It’s fascinating watching a child grow from a distance.
I am an only child, so my experience with children was absolutely zero. Motherhood was like finding myself teaching a class in quantum physics when I never got past algebra and chemistry. I did my very imperfect best. And if there’s one thing I hope my children knew, and still know, it’s that I love them unconditionally. There was no distance, and no need for objectivity. I didn’t expect them to be perfect. But they brought me experiences without which I’m convinced my life would have felt half-lived. What else could I ask of them except to find a way to be happy with their lives?
I now have the chance to observe children I love grow into who they are with a little more objectivity. My son has two daughters. The first, Little Miss Sunshine, has been a pocketful of delight from her first moment. The world was, she is certain, created for her enjoyment. She has a happy, adventurous spirit, precocious, stubborn, and quick to laugh.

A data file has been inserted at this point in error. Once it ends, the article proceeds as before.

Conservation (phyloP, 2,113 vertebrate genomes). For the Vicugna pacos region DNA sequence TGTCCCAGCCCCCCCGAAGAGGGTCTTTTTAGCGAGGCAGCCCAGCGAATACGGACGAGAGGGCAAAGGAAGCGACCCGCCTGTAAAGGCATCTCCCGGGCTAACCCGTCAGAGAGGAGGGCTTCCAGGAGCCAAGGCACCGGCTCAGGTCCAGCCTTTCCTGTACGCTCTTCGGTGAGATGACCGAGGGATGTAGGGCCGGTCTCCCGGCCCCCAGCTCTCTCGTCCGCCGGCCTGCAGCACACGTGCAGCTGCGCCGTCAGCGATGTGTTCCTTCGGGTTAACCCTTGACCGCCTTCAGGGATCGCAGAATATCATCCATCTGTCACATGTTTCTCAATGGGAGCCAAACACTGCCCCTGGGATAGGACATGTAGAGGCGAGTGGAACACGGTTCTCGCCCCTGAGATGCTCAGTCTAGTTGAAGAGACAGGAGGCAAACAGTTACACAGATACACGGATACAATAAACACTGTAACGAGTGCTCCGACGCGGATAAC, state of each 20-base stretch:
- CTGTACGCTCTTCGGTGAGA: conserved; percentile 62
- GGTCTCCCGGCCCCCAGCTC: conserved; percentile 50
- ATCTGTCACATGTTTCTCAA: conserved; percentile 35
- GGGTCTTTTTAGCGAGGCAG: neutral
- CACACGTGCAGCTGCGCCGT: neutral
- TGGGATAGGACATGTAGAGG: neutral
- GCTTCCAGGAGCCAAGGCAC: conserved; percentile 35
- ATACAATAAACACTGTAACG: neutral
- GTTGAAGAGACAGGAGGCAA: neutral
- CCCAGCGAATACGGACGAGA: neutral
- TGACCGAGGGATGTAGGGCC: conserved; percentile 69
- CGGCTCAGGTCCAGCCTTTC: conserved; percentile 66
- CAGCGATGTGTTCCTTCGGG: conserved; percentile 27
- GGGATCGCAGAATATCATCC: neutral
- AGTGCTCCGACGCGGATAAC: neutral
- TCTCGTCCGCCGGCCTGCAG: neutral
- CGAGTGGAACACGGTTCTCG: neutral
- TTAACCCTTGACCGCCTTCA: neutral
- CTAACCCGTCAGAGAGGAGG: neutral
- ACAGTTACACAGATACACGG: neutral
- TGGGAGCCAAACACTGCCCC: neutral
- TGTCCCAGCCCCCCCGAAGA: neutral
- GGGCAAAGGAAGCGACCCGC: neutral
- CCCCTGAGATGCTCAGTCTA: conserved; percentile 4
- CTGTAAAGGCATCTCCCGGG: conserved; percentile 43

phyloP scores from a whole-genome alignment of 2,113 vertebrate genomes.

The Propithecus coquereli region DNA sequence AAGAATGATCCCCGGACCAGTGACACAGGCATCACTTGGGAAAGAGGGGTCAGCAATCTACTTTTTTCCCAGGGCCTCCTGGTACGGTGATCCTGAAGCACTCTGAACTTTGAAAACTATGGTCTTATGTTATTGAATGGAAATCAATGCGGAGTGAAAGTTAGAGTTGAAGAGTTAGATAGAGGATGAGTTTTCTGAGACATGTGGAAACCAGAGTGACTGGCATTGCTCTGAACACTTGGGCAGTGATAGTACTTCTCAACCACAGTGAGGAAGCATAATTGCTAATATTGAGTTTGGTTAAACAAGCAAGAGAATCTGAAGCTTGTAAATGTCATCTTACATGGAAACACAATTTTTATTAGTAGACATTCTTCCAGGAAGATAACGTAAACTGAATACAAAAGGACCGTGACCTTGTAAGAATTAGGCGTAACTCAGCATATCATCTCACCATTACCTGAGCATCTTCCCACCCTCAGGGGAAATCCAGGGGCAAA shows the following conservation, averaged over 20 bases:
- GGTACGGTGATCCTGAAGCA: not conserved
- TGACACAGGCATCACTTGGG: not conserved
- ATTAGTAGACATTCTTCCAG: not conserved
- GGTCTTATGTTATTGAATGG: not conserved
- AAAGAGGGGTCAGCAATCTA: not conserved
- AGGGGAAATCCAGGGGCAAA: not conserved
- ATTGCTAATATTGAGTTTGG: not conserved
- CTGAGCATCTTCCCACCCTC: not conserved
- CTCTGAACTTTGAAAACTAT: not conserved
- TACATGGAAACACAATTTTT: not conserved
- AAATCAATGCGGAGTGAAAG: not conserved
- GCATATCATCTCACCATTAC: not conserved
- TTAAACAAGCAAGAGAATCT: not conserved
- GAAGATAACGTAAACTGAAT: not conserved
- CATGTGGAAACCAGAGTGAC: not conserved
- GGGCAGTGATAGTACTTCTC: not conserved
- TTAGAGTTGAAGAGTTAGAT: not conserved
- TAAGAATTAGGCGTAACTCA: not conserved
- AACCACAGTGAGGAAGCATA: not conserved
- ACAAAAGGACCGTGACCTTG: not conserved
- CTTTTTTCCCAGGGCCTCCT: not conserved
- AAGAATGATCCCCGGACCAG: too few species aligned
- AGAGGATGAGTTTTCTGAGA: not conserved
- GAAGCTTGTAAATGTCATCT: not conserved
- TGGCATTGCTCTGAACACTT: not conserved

Her little sister, The Deep Thinker, is a much quieter soul. She prefers to observe the world from the safety of her mother’s arms, or at least within eyesight. She is slow to warm up. She recently turned one, but the wheels are clearly turning. She blurts out a word that is simply perfect for the moment when it is least expected, and then smiles happily.
Sunshine, however, is also discovering that being two and a half years old is not easy.
“It’s hard to be little,” she told me somberly.
Sunshine is a sweet soul, but she’s no pushover. She displays mastery of the “I can’t hear you” form of defiance, and can switch to storm-cloud mode with great skill. When things don’t go her way, she has a special rock she runs to where she can sit and sulk. She deflects realities she doesn’t care for, like bedtime, and shakes off a helping hand when she’s on a walk with a cheerful, “I’m fine.”
I was lucky enough to be visiting when she was in the midst of a meltdown, and suddenly paused, looking from her mother to me with wonder.
“I’m crying!” she observed.
“Yes, you are,” we agreed. It took everything we had not to laugh. But it was a serious matter, and we treated it with the seriousness it deserved.
And then she was on to her next adventure.
Read more installments of Village Voices by Susan Barnett.